Again, the project of human emancipation does not impose alien demands on anyone’s interests by virtue of this argument in favour of reciprocity between extraction and contribution. There can be different ways of concretely organizing reciprocity, but without it, society is not possible, and even if it were, it would hardly be worth living in, as it would be, as I argued above, devoid of the intrinsically valuable emotional relationships that elevate human life beyond mere survival and reproduction.
The Political Unconscious carries through several important theoretical displacements. The first we have already had occasion to consider, namely that from economics in the last instance – a concept of classically Althusserian extraction – to that of politics in the last instance. But, in the present context, it is a second displacement that is of more interest, namely that from ideology to politics. Interestingly, in this case, Jameson feels called upon to \"explain himself.\" Many of the findings of The Political Unconscious, he confesses, could well have been expressed more forcefully in a Marxist \"manual,\" that \"would have as its object ideological analysis\" and that would thereby require that he \"settle its accounts with rival methods in a far more polemic spirit.\"42 Such a prospect clearly does not appeal to Jameson in the slightest, notwithstanding his artful appeal to Althusser’s lemma of \"class struggle within theory.\"43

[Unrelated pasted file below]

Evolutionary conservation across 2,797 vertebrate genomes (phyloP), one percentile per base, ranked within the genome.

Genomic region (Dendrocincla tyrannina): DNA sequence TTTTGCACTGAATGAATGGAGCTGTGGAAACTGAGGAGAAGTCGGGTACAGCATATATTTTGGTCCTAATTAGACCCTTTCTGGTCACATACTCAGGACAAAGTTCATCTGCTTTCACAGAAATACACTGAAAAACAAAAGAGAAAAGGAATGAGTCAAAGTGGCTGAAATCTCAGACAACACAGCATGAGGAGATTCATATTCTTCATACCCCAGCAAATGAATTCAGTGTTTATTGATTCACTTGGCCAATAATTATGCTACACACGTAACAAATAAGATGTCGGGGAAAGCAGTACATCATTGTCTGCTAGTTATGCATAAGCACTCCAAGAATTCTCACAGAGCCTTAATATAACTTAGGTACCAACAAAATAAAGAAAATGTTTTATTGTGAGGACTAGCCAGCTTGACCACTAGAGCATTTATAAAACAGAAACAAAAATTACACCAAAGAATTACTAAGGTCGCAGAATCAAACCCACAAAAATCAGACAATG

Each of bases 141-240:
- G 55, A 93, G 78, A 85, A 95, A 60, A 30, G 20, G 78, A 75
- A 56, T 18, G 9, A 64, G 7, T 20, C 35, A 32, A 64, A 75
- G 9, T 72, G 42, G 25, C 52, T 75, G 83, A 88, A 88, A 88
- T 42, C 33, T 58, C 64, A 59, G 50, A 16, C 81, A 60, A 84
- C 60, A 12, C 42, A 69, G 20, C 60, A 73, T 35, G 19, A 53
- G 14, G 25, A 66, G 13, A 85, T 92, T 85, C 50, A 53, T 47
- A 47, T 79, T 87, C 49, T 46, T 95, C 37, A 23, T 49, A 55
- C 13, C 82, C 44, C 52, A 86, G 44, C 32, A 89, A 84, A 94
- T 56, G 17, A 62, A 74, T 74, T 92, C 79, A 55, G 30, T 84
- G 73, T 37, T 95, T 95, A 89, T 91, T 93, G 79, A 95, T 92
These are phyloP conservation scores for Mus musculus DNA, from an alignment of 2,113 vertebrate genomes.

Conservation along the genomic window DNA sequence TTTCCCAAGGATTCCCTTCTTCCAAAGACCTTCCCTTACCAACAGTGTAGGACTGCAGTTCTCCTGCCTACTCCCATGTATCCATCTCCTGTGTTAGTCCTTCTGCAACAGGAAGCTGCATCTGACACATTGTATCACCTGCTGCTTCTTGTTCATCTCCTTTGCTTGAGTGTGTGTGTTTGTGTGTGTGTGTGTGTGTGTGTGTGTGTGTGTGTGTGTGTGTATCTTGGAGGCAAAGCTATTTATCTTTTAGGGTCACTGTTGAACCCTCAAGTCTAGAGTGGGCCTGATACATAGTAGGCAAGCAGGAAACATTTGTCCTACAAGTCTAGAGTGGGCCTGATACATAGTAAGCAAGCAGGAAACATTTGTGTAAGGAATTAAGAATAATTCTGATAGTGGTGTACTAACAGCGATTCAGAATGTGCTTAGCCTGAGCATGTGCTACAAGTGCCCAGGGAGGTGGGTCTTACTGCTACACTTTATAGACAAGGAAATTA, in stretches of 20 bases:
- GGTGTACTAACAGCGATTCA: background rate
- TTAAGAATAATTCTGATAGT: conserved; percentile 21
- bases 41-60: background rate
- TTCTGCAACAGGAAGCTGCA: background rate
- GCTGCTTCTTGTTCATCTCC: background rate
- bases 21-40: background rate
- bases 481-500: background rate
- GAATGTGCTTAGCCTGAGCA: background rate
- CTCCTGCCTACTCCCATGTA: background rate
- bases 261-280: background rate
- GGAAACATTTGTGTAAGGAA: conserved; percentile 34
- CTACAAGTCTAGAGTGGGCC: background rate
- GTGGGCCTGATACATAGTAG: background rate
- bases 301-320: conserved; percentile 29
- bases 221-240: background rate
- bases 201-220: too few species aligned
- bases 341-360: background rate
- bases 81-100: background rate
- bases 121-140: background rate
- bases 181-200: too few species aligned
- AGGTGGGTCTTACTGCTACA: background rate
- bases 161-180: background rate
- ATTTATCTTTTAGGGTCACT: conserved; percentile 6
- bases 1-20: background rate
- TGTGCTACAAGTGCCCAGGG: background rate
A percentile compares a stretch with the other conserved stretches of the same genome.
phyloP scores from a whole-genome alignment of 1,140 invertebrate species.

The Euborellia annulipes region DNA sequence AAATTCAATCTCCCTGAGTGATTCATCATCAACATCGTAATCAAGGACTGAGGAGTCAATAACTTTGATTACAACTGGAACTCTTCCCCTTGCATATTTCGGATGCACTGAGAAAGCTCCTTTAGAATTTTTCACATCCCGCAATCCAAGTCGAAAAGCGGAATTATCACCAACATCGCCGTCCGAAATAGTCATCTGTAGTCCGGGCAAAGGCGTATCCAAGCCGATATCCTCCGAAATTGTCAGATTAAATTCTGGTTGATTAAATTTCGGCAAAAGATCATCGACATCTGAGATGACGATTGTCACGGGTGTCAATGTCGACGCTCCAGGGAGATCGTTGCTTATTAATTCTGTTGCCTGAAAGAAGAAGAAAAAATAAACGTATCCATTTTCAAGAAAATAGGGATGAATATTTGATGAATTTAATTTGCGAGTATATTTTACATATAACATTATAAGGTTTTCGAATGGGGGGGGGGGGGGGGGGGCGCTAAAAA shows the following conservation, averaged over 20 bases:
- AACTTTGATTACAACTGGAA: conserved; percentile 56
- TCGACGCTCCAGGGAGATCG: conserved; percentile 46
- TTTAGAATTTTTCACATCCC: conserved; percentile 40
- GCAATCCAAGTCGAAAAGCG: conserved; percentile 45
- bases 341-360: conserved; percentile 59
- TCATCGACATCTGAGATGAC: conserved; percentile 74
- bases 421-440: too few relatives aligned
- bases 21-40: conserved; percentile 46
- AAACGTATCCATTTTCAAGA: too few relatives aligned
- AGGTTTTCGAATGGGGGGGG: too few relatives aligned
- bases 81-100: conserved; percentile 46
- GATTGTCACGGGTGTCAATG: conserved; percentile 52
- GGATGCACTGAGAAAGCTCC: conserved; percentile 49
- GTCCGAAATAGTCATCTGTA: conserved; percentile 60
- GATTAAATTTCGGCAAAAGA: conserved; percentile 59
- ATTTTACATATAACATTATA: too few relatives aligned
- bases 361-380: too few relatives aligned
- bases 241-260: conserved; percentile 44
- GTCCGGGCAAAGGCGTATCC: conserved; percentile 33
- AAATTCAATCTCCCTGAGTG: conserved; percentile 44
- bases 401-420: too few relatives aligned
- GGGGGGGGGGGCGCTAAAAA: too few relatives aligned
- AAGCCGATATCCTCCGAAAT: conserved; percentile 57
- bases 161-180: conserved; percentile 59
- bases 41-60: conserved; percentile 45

The more cynically minded might argue that the substitution of an etiolated \"politics\" for the marked category of \"ideology\" could only have served one purpose: to avoid a term whose use, within the precincts of a conservative academy, could only have signalled a damaging allegiance to Marxism.44 Even so, as the political tide began to turn decisively against the Left in the 1980s, Jameson was forced to make a further reformist concession by actively disowning \"ideology\" altogether. The latter, we are informed, in Postmodernism(1991), no longer provides the key social function it formerly exercised; indeed, it may now be legitimate to speak of the \"end of ideology,\" understood in the sense of \"conscious ideologies and political opinions,\" which is to say, more strictly, understood as constitutive of \"thought systems\" or official philosophical ideologies. Jameson elaborates: \"… the whole realm of conscious argument, and the very appearance of persuasion itself (or reasoned dissent)… has ceased to be functional in perpetuating and reproducing the system.\"45